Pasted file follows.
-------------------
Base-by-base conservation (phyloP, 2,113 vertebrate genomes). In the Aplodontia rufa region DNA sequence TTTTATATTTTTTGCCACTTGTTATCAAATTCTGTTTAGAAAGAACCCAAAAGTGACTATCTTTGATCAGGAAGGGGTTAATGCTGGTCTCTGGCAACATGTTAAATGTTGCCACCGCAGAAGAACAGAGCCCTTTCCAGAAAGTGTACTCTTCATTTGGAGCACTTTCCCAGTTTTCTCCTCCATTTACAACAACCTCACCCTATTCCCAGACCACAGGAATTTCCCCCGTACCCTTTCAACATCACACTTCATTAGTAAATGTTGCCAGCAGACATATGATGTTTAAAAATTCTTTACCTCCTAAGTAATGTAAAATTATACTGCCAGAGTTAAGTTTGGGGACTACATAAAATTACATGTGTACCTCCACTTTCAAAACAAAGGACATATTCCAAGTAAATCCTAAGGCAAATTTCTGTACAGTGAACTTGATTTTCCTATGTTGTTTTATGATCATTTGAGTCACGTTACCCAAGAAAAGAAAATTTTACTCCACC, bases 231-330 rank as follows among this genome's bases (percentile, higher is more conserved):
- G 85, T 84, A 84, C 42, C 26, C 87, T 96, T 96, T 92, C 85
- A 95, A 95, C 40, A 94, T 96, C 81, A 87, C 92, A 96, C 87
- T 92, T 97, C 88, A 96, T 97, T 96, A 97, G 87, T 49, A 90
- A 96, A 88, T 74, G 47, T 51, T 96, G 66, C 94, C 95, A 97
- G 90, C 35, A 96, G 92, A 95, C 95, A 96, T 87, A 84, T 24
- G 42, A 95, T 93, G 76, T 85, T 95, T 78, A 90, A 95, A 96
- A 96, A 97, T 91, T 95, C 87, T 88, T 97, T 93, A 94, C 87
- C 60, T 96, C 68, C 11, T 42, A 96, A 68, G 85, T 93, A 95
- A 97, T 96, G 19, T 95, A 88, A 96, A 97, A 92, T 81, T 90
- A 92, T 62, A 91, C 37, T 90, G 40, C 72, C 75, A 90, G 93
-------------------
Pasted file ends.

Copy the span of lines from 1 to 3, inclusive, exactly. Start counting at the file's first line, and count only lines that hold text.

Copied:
Base-by-base conservation (phyloP, 2,113 vertebrate genomes). In the Aplodontia rufa region DNA sequence TTTTATATTTTTTGCCACTTGTTATCAAATTCTGTTTAGAAAGAACCCAAAAGTGACTATCTTTGATCAGGAAGGGGTTAATGCTGGTCTCTGGCAACATGTTAAATGTTGCCACCGCAGAAGAACAGAGCCCTTTCCAGAAAGTGTACTCTTCATTTGGAGCACTTTCCCAGTTTTCTCCTCCATTTACAACAACCTCACCCTATTCCCAGACCACAGGAATTTCCCCCGTACCCTTTCAACATCACACTTCATTAGTAAATGTTGCCAGCAGACATATGATGTTTAAAAATTCTTTACCTCCTAAGTAATGTAAAATTATACTGCCAGAGTTAAGTTTGGGGACTACATAAAATTACATGTGTACCTCCACTTTCAAAACAAAGGACATATTCCAAGTAAATCCTAAGGCAAATTTCTGTACAGTGAACTTGATTTTCCTATGTTGTTTTATGATCATTTGAGTCACGTTACCCAAGAAAAGAAAATTTTACTCCACC, bases 231-330 rank as follows among this genome's bases (percentile, higher is more conserved):
- G 85, T 84, A 84, C 42, C 26, C 87, T 96, T 96, T 92, C 85
- A 95, A 95, C 40, A 94, T 96, C 81, A 87, C 92, A 96, C 87